President Obama presented his budget and left no doubt that he was being serious when he promised change. The $3.55 trillion spending plan included broad goals and few details but outlined how Obama plans to finance more spending in health care, energy, and education while increasing taxes on the top 5 percent of taxpayers, the oil and gas industry, and hedge-fund managers, among others. In short: Bye-bye, Reaganomics. The 134-page budget "is unprecedented in size, breathtaking in scope and sure to have a major impact on millions of Americans," declares USA Today. The Wall Street Journalnotes that the spending plan "marks a significant change in nearly 30 years of governing philosophy."
The Washington Post declares that "Obama's agenda seeks to foster a redistribution of wealth, with the government working to narrow the growing gap between rich and poor." In order to achieve this, though, Obama "laid down controversial markers on almost every major issue facing the country," notes the Los Angeles Times. The WSJ predicts that the spending plan "is likely to herald one of the fiercest political fights Washington has seen in years." R epublicans were quick to raise their objections yesterday, and in what was clearly a "worrisome sign for the president," as the New York Times puts it, Sen. Olympia Snowe * of Maine, one of the few Republicans who voted for the stimulus package, declared that while the president's goals are "worthy" she lamented that the budget "falls woefully short" on fiscal restraint and reducing the deficit.
The budget made it clear that changing the way Washington works doesn't come cheap. This year's deficit would reach $1.75 trillion, which amounts to more than 12 percent of the economy and is the highest level since 1945. The administration says it will begin to trim the deficit, partly by reducing the costs of fighting the Iraq war but also "by assuming a rate of economic growth by 2010 that private forecasters and even some White House advisers consider overly rosy," points out the NYT. The White House was quick to counter criticism saying that it plans to raise taxes during a recession by pointing out that none of the increases would take effect until 2011. Still, some economists think that might be too early and could hurt the economy. And while the administration insists it plans to halve the deficit by the end of Obama's first term, analysts said the budget doesn't contain a plan to keep bringing it down in the long run.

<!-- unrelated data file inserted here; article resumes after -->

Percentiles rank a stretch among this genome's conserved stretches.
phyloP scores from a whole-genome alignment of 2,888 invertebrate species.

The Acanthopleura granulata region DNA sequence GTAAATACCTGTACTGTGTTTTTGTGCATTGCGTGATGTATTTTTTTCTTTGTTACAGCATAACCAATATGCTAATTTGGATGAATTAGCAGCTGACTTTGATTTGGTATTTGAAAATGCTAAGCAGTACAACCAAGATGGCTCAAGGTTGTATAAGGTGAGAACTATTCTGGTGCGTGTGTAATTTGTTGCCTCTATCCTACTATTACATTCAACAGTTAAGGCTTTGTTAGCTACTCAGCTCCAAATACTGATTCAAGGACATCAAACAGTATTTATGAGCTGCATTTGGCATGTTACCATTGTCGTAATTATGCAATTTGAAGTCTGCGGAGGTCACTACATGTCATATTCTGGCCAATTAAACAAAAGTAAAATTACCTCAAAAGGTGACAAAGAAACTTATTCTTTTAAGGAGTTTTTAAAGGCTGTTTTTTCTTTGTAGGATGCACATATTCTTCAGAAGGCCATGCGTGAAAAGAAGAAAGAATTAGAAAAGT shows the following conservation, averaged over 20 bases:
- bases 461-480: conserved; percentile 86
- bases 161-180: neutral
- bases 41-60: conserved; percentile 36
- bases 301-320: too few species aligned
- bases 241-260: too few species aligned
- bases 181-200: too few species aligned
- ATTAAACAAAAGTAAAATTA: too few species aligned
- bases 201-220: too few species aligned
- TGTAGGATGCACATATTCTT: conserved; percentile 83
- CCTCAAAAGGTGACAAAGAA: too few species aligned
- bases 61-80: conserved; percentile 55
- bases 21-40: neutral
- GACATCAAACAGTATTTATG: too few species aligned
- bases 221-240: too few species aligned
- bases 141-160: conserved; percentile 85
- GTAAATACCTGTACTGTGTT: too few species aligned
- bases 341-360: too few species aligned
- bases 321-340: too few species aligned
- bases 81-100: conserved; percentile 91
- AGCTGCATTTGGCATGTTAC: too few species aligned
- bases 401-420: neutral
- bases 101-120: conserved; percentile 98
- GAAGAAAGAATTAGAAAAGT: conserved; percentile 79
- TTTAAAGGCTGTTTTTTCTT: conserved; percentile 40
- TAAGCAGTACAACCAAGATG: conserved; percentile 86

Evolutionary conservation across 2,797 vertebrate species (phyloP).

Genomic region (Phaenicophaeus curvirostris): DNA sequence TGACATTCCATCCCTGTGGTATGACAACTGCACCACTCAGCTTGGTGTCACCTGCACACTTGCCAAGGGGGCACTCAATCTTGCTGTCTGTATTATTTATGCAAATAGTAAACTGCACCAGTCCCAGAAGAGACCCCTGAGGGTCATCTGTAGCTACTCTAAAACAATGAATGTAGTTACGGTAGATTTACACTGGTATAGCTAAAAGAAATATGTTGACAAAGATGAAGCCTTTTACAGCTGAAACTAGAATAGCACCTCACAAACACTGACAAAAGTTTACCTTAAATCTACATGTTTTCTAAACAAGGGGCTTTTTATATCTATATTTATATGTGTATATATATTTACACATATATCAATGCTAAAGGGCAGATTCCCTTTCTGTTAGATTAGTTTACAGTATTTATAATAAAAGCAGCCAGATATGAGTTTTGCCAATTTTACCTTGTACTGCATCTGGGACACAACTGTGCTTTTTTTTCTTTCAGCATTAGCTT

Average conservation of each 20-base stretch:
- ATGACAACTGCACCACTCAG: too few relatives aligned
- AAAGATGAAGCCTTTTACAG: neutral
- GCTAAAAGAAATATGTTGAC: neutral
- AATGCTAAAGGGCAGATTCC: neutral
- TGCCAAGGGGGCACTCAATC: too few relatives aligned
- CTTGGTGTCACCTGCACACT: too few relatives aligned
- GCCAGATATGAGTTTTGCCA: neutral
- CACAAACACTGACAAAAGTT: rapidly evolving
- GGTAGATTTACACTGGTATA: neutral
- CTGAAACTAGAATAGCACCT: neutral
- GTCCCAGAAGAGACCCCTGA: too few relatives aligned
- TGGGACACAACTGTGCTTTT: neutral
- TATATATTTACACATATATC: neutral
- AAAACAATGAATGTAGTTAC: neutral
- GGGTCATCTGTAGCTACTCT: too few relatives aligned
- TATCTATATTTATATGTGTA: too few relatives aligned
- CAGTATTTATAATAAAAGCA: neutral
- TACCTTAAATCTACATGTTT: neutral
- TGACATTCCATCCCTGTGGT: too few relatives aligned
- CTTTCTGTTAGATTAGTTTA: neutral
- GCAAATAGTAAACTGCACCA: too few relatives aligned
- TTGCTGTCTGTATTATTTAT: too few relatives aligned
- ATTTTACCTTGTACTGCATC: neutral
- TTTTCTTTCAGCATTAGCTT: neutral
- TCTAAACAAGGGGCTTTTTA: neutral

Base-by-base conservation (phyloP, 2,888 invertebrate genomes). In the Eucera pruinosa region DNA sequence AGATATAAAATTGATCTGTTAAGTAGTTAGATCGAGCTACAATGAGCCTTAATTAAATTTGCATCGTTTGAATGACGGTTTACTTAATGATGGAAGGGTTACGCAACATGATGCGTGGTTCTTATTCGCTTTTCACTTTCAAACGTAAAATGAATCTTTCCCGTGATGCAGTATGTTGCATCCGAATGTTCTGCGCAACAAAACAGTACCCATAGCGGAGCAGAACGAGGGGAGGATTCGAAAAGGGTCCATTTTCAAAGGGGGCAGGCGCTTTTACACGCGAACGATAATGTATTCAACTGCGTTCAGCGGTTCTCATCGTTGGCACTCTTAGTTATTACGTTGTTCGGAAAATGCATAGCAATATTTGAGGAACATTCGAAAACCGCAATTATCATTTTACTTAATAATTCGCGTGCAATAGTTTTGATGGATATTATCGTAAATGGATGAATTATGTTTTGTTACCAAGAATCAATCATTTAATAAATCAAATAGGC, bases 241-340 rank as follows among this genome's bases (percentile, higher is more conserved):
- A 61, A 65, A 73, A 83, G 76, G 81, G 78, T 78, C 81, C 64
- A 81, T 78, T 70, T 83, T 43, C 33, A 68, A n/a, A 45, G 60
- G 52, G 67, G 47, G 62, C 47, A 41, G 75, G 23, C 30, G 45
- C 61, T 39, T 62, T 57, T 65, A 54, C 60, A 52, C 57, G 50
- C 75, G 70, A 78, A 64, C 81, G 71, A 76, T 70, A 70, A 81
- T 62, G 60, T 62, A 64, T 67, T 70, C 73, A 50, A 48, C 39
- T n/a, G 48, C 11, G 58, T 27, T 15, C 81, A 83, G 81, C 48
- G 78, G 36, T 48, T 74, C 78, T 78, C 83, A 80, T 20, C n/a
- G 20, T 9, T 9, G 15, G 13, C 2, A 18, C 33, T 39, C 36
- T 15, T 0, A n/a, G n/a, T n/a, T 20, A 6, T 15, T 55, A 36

The blueprint presented by Obama yesterday left many unanswered questions, a lot of which will presumably be answered in April, when the president is due to hand in his complete budget. The NYT highlights that the plan "was light on proposals to cut spending," but some of the ones that were included "underscore the change he seeks." For example, Obama would cut much of the subsidies that private banks get for providing student loans and instead would plow more money into government Pell Grants. The WSJ points out that Obama intends to transform the grants "into an automatic 'entitlement' program … rather than one that Congress approves annually."
A big chunk of the financing for these new plans would come from an increase in taxes. "Affluent Americans head the president's list of losers," declares the WSJ. The WP specifies that Obama plans on "levying nearly $1 trillion in new taxes over the next decade on the nation's highest earners," which includes singles earning $200,000 and $250,000 for families. These Americans would see an increase in their income-tax rates, a reduction in the number of itemized deductions they can take, and higher taxes on their investments. Hedge-fund managers in particular would experience a big hit since their earnings would be taxed as income rather than capital gains, which means their tax rate could reach as high as 39.6 percent from the current 15 percent. Many corporations would also see an increase, particularly those used to deferring U.S. taxation on profits that are kept abroad. Oil and gas companies would also be particularly hard-hit since they would lose a number of tax breaks.